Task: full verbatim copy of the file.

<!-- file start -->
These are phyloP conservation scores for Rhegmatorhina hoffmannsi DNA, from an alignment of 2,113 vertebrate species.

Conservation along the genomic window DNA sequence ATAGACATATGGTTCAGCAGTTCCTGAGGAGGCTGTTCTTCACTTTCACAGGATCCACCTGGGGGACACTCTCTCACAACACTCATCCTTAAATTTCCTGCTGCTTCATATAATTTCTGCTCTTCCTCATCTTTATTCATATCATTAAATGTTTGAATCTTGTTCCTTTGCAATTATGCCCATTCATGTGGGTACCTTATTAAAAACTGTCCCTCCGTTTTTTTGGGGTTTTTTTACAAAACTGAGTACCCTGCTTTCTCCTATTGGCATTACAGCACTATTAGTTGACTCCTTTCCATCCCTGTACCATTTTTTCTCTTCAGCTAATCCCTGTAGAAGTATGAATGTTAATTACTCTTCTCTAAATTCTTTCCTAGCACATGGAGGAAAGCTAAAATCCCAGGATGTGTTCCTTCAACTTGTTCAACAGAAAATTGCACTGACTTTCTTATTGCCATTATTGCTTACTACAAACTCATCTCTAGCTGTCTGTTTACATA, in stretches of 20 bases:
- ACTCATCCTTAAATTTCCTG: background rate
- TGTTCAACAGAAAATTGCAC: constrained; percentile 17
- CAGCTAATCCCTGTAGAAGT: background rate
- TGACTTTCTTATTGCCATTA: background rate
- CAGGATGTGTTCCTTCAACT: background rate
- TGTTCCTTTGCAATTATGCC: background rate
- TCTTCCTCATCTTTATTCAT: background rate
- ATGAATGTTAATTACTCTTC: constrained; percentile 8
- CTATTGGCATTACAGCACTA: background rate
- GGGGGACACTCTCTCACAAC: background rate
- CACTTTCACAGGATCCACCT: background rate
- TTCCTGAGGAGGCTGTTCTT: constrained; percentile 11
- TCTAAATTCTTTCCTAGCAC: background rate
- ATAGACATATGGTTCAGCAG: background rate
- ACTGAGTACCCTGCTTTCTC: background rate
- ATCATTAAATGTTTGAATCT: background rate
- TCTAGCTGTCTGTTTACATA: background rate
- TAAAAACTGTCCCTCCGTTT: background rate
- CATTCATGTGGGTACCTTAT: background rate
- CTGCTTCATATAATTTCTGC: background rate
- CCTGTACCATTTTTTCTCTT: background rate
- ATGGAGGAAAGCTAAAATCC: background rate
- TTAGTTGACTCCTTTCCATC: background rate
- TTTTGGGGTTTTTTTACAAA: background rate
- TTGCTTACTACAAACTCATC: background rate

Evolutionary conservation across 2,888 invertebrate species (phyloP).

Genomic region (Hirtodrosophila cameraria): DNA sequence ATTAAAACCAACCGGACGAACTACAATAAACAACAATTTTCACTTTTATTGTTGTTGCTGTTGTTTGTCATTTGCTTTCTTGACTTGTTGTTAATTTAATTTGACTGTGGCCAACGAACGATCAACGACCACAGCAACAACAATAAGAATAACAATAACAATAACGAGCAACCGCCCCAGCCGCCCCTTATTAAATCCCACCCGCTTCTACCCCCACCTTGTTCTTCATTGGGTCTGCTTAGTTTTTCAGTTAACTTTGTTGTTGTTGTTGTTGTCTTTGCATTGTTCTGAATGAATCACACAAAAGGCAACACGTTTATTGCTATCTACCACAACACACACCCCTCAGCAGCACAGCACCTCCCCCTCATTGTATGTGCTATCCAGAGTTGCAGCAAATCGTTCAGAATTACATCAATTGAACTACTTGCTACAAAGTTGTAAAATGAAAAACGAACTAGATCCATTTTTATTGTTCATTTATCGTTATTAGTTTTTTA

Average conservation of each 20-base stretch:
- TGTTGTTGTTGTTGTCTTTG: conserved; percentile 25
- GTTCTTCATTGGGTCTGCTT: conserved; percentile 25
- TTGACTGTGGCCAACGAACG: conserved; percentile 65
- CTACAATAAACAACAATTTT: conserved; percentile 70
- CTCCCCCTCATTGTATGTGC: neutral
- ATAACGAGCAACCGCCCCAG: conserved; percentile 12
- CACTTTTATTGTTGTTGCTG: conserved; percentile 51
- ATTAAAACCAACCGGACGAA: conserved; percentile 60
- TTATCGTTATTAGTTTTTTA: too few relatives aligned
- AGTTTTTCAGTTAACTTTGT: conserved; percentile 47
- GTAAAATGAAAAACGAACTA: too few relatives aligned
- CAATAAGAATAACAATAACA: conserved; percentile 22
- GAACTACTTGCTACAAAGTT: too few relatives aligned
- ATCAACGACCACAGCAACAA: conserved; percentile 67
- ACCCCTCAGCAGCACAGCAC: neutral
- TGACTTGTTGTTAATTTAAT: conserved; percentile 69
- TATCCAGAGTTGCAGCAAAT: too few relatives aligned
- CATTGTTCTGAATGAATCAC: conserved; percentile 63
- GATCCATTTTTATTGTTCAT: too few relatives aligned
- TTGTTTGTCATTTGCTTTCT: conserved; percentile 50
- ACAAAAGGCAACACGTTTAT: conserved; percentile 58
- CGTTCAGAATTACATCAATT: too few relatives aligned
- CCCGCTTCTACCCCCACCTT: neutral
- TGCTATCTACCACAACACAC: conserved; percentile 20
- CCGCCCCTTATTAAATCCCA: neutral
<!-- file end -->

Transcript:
These are phyloP conservation scores for Rhegmatorhina hoffmannsi DNA, from an alignment of 2,113 vertebrate species.

Conservation along the genomic window DNA sequence ATAGACATATGGTTCAGCAGTTCCTGAGGAGGCTGTTCTTCACTTTCACAGGATCCACCTGGGGGACACTCTCTCACAACACTCATCCTTAAATTTCCTGCTGCTTCATATAATTTCTGCTCTTCCTCATCTTTATTCATATCATTAAATGTTTGAATCTTGTTCCTTTGCAATTATGCCCATTCATGTGGGTACCTTATTAAAAACTGTCCCTCCGTTTTTTTGGGGTTTTTTTACAAAACTGAGTACCCTGCTTTCTCCTATTGGCATTACAGCACTATTAGTTGACTCCTTTCCATCCCTGTACCATTTTTTCTCTTCAGCTAATCCCTGTAGAAGTATGAATGTTAATTACTCTTCTCTAAATTCTTTCCTAGCACATGGAGGAAAGCTAAAATCCCAGGATGTGTTCCTTCAACTTGTTCAACAGAAAATTGCACTGACTTTCTTATTGCCATTATTGCTTACTACAAACTCATCTCTAGCTGTCTGTTTACATA, in stretches of 20 bases:
- ACTCATCCTTAAATTTCCTG: background rate
- TGTTCAACAGAAAATTGCAC: constrained; percentile 17
- CAGCTAATCCCTGTAGAAGT: background rate
- TGACTTTCTTATTGCCATTA: background rate
- CAGGATGTGTTCCTTCAACT: background rate
- TGTTCCTTTGCAATTATGCC: background rate
- TCTTCCTCATCTTTATTCAT: background rate
- ATGAATGTTAATTACTCTTC: constrained; percentile 8
- CTATTGGCATTACAGCACTA: background rate
- GGGGGACACTCTCTCACAAC: background rate
- CACTTTCACAGGATCCACCT: background rate
- TTCCTGAGGAGGCTGTTCTT: constrained; percentile 11
- TCTAAATTCTTTCCTAGCAC: background rate
- ATAGACATATGGTTCAGCAG: background rate
- ACTGAGTACCCTGCTTTCTC: background rate
- ATCATTAAATGTTTGAATCT: background rate
- TCTAGCTGTCTGTTTACATA: background rate
- TAAAAACTGTCCCTCCGTTT: background rate
- CATTCATGTGGGTACCTTAT: background rate
- CTGCTTCATATAATTTCTGC: background rate
- CCTGTACCATTTTTTCTCTT: background rate
- ATGGAGGAAAGCTAAAATCC: background rate
- TTAGTTGACTCCTTTCCATC: background rate
- TTTTGGGGTTTTTTTACAAA: background rate
- TTGCTTACTACAAACTCATC: background rate

Evolutionary conservation across 2,888 invertebrate species (phyloP).

Genomic region (Hirtodrosophila cameraria): DNA sequence ATTAAAACCAACCGGACGAACTACAATAAACAACAATTTTCACTTTTATTGTTGTTGCTGTTGTTTGTCATTTGCTTTCTTGACTTGTTGTTAATTTAATTTGACTGTGGCCAACGAACGATCAACGACCACAGCAACAACAATAAGAATAACAATAACAATAACGAGCAACCGCCCCAGCCGCCCCTTATTAAATCCCACCCGCTTCTACCCCCACCTTGTTCTTCATTGGGTCTGCTTAGTTTTTCAGTTAACTTTGTTGTTGTTGTTGTTGTCTTTGCATTGTTCTGAATGAATCACACAAAAGGCAACACGTTTATTGCTATCTACCACAACACACACCCCTCAGCAGCACAGCACCTCCCCCTCATTGTATGTGCTATCCAGAGTTGCAGCAAATCGTTCAGAATTACATCAATTGAACTACTTGCTACAAAGTTGTAAAATGAAAAACGAACTAGATCCATTTTTATTGTTCATTTATCGTTATTAGTTTTTTA

Average conservation of each 20-base stretch:
- TGTTGTTGTTGTTGTCTTTG: conserved; percentile 25
- GTTCTTCATTGGGTCTGCTT: conserved; percentile 25
- TTGACTGTGGCCAACGAACG: conserved; percentile 65
- CTACAATAAACAACAATTTT: conserved; percentile 70
- CTCCCCCTCATTGTATGTGC: neutral
- ATAACGAGCAACCGCCCCAG: conserved; percentile 12
- CACTTTTATTGTTGTTGCTG: conserved; percentile 51
- ATTAAAACCAACCGGACGAA: conserved; percentile 60
- TTATCGTTATTAGTTTTTTA: too few relatives aligned
- AGTTTTTCAGTTAACTTTGT: conserved; percentile 47
- GTAAAATGAAAAACGAACTA: too few relatives aligned
- CAATAAGAATAACAATAACA: conserved; percentile 22
- GAACTACTTGCTACAAAGTT: too few relatives aligned
- ATCAACGACCACAGCAACAA: conserved; percentile 67
- ACCCCTCAGCAGCACAGCAC: neutral
- TGACTTGTTGTTAATTTAAT: conserved; percentile 69
- TATCCAGAGTTGCAGCAAAT: too few relatives aligned
- CATTGTTCTGAATGAATCAC: conserved; percentile 63
- GATCCATTTTTATTGTTCAT: too few relatives aligned
- TTGTTTGTCATTTGCTTTCT: conserved; percentile 50
- ACAAAAGGCAACACGTTTAT: conserved; percentile 58
- CGTTCAGAATTACATCAATT: too few relatives aligned
- CCCGCTTCTACCCCCACCTT: neutral
- TGCTATCTACCACAACACAC: conserved; percentile 20
- CCGCCCCTTATTAAATCCCA: neutral